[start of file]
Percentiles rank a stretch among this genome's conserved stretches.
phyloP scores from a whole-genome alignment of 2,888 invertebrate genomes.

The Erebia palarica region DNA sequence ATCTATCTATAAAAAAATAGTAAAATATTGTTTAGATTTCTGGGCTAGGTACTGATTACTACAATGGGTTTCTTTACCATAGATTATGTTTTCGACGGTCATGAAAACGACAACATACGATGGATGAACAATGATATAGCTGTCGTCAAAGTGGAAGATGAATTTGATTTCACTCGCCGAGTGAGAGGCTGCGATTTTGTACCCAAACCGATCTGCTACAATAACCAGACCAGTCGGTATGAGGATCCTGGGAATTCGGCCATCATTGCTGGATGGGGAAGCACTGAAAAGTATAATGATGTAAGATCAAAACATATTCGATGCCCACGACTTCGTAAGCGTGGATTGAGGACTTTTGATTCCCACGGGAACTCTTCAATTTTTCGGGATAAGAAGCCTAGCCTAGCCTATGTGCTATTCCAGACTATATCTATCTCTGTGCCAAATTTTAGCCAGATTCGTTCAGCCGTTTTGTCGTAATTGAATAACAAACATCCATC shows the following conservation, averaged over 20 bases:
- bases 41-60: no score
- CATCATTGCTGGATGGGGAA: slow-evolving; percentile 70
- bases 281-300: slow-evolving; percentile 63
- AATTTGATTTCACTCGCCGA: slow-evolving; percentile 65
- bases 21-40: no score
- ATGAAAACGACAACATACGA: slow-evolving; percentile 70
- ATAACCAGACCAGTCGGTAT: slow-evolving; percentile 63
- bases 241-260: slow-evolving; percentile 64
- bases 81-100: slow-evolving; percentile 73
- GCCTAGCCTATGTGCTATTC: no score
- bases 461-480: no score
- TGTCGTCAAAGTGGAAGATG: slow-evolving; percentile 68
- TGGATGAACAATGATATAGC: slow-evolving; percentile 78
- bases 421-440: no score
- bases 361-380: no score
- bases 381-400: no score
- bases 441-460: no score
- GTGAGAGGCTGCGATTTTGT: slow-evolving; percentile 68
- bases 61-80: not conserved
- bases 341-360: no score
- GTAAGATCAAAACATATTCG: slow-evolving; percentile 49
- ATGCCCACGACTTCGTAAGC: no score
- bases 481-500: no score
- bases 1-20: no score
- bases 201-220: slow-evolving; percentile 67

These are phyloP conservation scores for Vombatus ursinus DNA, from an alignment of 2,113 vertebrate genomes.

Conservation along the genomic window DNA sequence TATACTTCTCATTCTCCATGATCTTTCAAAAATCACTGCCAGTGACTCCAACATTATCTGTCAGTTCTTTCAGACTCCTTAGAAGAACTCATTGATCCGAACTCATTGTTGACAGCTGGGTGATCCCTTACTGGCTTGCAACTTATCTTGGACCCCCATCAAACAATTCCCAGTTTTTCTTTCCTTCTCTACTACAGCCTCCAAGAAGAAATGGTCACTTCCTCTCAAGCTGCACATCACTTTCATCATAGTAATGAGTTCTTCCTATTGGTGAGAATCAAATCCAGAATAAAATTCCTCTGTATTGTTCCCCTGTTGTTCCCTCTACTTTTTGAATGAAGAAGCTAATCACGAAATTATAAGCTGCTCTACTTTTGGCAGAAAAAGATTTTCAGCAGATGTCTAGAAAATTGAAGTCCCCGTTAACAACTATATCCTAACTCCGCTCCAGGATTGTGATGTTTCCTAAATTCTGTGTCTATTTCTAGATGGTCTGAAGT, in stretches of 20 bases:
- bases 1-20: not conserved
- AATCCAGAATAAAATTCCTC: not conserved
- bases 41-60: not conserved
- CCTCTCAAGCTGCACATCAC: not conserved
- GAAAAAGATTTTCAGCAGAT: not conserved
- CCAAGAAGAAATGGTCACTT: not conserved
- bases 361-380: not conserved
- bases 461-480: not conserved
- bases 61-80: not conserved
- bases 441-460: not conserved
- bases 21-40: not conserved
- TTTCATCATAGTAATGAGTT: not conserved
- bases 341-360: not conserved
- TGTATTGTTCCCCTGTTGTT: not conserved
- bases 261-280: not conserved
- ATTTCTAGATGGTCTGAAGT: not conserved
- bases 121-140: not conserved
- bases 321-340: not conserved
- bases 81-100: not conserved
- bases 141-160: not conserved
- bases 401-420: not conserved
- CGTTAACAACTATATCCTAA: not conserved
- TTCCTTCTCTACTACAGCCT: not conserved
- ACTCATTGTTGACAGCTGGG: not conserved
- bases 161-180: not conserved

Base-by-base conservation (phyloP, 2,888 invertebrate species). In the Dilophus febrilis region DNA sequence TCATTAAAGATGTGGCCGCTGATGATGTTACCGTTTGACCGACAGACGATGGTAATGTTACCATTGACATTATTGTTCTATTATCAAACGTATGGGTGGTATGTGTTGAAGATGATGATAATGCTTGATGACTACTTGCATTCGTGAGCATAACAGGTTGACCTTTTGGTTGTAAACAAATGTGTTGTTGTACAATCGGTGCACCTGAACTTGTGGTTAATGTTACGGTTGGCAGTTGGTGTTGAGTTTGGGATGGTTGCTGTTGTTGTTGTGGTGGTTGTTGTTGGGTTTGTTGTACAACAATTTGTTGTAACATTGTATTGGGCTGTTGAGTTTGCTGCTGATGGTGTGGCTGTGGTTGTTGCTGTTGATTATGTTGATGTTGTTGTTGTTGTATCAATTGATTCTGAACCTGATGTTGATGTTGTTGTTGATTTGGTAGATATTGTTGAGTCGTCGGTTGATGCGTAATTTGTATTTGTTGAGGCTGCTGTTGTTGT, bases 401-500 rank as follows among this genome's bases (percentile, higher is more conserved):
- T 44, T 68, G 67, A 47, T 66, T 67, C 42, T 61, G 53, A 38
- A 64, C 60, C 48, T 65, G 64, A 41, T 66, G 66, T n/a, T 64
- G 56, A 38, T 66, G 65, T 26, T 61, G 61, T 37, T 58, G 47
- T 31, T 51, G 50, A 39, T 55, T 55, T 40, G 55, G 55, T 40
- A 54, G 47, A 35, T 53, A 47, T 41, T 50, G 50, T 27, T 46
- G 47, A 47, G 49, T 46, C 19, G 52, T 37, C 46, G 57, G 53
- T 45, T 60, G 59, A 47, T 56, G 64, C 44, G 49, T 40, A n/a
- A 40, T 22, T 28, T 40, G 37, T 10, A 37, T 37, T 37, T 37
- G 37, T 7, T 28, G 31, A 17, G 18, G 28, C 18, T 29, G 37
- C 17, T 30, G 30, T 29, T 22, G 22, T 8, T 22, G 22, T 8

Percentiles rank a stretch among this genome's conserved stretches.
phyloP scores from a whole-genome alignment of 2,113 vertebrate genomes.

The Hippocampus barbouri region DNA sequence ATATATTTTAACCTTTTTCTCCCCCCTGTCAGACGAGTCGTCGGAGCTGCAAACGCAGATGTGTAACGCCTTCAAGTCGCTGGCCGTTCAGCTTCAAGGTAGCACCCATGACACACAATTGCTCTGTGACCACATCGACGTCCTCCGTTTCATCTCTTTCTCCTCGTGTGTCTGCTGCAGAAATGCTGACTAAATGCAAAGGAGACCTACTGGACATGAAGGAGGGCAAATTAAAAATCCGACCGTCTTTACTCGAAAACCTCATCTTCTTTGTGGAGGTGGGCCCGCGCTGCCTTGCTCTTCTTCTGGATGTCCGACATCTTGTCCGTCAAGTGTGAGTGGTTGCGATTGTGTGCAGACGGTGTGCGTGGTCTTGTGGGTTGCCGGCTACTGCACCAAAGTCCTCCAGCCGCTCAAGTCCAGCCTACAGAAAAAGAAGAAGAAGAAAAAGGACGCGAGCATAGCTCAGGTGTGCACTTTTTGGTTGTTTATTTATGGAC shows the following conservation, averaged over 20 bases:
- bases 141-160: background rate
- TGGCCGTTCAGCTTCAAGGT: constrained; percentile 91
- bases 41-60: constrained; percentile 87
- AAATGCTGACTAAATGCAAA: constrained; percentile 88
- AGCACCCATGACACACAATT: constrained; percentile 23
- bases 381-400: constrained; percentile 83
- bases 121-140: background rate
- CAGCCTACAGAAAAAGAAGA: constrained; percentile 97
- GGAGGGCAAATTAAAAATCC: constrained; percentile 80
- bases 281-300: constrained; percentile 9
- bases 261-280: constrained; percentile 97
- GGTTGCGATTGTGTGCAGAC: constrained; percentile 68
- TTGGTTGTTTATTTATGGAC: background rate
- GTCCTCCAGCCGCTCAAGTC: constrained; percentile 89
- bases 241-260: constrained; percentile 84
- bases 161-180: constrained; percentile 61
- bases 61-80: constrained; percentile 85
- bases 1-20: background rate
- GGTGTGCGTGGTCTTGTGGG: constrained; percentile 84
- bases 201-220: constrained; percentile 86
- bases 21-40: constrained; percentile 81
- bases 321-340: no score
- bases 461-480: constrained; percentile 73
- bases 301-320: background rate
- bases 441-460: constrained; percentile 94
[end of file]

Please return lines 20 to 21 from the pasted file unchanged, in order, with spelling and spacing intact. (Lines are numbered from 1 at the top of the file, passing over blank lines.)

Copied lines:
- bases 441-460: no score
- GTGAGAGGCTGCGATTTTGT: slow-evolving; percentile 68